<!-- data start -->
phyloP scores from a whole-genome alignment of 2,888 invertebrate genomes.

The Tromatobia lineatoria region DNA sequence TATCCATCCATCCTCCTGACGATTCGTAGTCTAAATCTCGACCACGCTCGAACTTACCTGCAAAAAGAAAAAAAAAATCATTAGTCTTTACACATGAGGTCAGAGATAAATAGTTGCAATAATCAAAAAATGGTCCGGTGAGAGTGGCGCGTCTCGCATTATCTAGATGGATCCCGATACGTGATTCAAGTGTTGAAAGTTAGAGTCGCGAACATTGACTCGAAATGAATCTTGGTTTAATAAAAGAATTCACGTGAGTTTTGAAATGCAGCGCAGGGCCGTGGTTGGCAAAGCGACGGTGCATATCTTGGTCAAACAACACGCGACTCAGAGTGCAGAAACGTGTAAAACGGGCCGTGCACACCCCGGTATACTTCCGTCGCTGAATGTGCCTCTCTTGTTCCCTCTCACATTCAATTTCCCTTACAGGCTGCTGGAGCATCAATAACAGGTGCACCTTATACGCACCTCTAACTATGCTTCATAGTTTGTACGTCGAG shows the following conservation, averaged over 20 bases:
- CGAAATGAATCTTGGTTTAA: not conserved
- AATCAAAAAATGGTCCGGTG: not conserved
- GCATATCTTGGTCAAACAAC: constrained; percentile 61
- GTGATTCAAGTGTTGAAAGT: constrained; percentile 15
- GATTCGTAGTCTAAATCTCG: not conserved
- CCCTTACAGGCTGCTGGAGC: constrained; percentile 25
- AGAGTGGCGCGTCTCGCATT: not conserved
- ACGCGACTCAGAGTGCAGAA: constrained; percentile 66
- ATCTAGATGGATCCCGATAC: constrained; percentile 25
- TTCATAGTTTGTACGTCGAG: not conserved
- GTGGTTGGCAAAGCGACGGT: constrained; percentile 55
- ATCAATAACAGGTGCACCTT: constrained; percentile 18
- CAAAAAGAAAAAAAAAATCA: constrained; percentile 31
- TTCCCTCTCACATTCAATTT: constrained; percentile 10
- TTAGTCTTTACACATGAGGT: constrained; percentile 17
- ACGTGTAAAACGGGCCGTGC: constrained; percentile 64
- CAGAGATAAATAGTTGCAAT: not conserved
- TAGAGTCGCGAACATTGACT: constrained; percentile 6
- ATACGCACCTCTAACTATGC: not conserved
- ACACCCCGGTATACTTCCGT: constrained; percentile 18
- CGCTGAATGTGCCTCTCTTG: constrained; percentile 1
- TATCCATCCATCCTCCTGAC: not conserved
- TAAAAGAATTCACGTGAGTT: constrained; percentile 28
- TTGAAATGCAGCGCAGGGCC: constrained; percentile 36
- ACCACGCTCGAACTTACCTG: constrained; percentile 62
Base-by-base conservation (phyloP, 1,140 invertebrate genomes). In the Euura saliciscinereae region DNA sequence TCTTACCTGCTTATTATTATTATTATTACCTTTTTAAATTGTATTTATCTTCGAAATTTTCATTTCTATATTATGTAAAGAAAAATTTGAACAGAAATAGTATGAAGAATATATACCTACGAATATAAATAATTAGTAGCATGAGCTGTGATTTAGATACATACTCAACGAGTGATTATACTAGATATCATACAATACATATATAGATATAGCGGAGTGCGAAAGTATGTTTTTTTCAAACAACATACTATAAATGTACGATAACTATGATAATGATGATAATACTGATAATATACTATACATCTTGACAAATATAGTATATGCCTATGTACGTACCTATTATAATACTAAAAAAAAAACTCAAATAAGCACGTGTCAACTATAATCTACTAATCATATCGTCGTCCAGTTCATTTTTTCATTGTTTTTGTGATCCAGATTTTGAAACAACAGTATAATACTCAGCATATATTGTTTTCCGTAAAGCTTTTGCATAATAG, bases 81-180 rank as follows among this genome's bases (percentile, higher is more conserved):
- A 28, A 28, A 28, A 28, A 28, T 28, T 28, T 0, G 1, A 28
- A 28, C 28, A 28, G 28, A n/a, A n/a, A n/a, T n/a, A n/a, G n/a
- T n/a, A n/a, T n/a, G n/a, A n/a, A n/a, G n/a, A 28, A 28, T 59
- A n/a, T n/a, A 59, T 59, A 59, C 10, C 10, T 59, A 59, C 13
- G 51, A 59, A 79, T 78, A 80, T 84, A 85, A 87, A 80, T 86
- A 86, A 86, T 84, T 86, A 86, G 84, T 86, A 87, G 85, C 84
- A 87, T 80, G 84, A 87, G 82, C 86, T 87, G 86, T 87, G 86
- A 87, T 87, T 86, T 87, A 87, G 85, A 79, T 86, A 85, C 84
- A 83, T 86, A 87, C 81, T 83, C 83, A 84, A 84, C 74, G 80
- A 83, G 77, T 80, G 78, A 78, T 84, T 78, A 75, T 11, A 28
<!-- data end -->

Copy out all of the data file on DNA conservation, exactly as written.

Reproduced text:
phyloP scores from a whole-genome alignment of 2,888 invertebrate genomes.

The Tromatobia lineatoria region DNA sequence TATCCATCCATCCTCCTGACGATTCGTAGTCTAAATCTCGACCACGCTCGAACTTACCTGCAAAAAGAAAAAAAAAATCATTAGTCTTTACACATGAGGTCAGAGATAAATAGTTGCAATAATCAAAAAATGGTCCGGTGAGAGTGGCGCGTCTCGCATTATCTAGATGGATCCCGATACGTGATTCAAGTGTTGAAAGTTAGAGTCGCGAACATTGACTCGAAATGAATCTTGGTTTAATAAAAGAATTCACGTGAGTTTTGAAATGCAGCGCAGGGCCGTGGTTGGCAAAGCGACGGTGCATATCTTGGTCAAACAACACGCGACTCAGAGTGCAGAAACGTGTAAAACGGGCCGTGCACACCCCGGTATACTTCCGTCGCTGAATGTGCCTCTCTTGTTCCCTCTCACATTCAATTTCCCTTACAGGCTGCTGGAGCATCAATAACAGGTGCACCTTATACGCACCTCTAACTATGCTTCATAGTTTGTACGTCGAG shows the following conservation, averaged over 20 bases:
- CGAAATGAATCTTGGTTTAA: not conserved
- AATCAAAAAATGGTCCGGTG: not conserved
- GCATATCTTGGTCAAACAAC: constrained; percentile 61
- GTGATTCAAGTGTTGAAAGT: constrained; percentile 15
- GATTCGTAGTCTAAATCTCG: not conserved
- CCCTTACAGGCTGCTGGAGC: constrained; percentile 25
- AGAGTGGCGCGTCTCGCATT: not conserved
- ACGCGACTCAGAGTGCAGAA: constrained; percentile 66
- ATCTAGATGGATCCCGATAC: constrained; percentile 25
- TTCATAGTTTGTACGTCGAG: not conserved
- GTGGTTGGCAAAGCGACGGT: constrained; percentile 55
- ATCAATAACAGGTGCACCTT: constrained; percentile 18
- CAAAAAGAAAAAAAAAATCA: constrained; percentile 31
- TTCCCTCTCACATTCAATTT: constrained; percentile 10
- TTAGTCTTTACACATGAGGT: constrained; percentile 17
- ACGTGTAAAACGGGCCGTGC: constrained; percentile 64
- CAGAGATAAATAGTTGCAAT: not conserved
- TAGAGTCGCGAACATTGACT: constrained; percentile 6
- ATACGCACCTCTAACTATGC: not conserved
- ACACCCCGGTATACTTCCGT: constrained; percentile 18
- CGCTGAATGTGCCTCTCTTG: constrained; percentile 1
- TATCCATCCATCCTCCTGAC: not conserved
- TAAAAGAATTCACGTGAGTT: constrained; percentile 28
- TTGAAATGCAGCGCAGGGCC: constrained; percentile 36
- ACCACGCTCGAACTTACCTG: constrained; percentile 62
Base-by-base conservation (phyloP, 1,140 invertebrate genomes). In the Euura saliciscinereae region DNA sequence TCTTACCTGCTTATTATTATTATTATTACCTTTTTAAATTGTATTTATCTTCGAAATTTTCATTTCTATATTATGTAAAGAAAAATTTGAACAGAAATAGTATGAAGAATATATACCTACGAATATAAATAATTAGTAGCATGAGCTGTGATTTAGATACATACTCAACGAGTGATTATACTAGATATCATACAATACATATATAGATATAGCGGAGTGCGAAAGTATGTTTTTTTCAAACAACATACTATAAATGTACGATAACTATGATAATGATGATAATACTGATAATATACTATACATCTTGACAAATATAGTATATGCCTATGTACGTACCTATTATAATACTAAAAAAAAAACTCAAATAAGCACGTGTCAACTATAATCTACTAATCATATCGTCGTCCAGTTCATTTTTTCATTGTTTTTGTGATCCAGATTTTGAAACAACAGTATAATACTCAGCATATATTGTTTTCCGTAAAGCTTTTGCATAATAG, bases 81-180 rank as follows among this genome's bases (percentile, higher is more conserved):
- A 28, A 28, A 28, A 28, A 28, T 28, T 28, T 0, G 1, A 28
- A 28, C 28, A 28, G 28, A n/a, A n/a, A n/a, T n/a, A n/a, G n/a
- T n/a, A n/a, T n/a, G n/a, A n/a, A n/a, G n/a, A 28, A 28, T 59
- A n/a, T n/a, A 59, T 59, A 59, C 10, C 10, T 59, A 59, C 13
- G 51, A 59, A 79, T 78, A 80, T 84, A 85, A 87, A 80, T 86
- A 86, A 86, T 84, T 86, A 86, G 84, T 86, A 87, G 85, C 84
- A 87, T 80, G 84, A 87, G 82, C 86, T 87, G 86, T 87, G 86
- A 87, T 87, T 86, T 87, A 87, G 85, A 79, T 86, A 85, C 84
- A 83, T 86, A 87, C 81, T 83, C 83, A 84, A 84, C 74, G 80
- A 83, G 77, T 80, G 78, A 78, T 84, T 78, A 75, T 11, A 28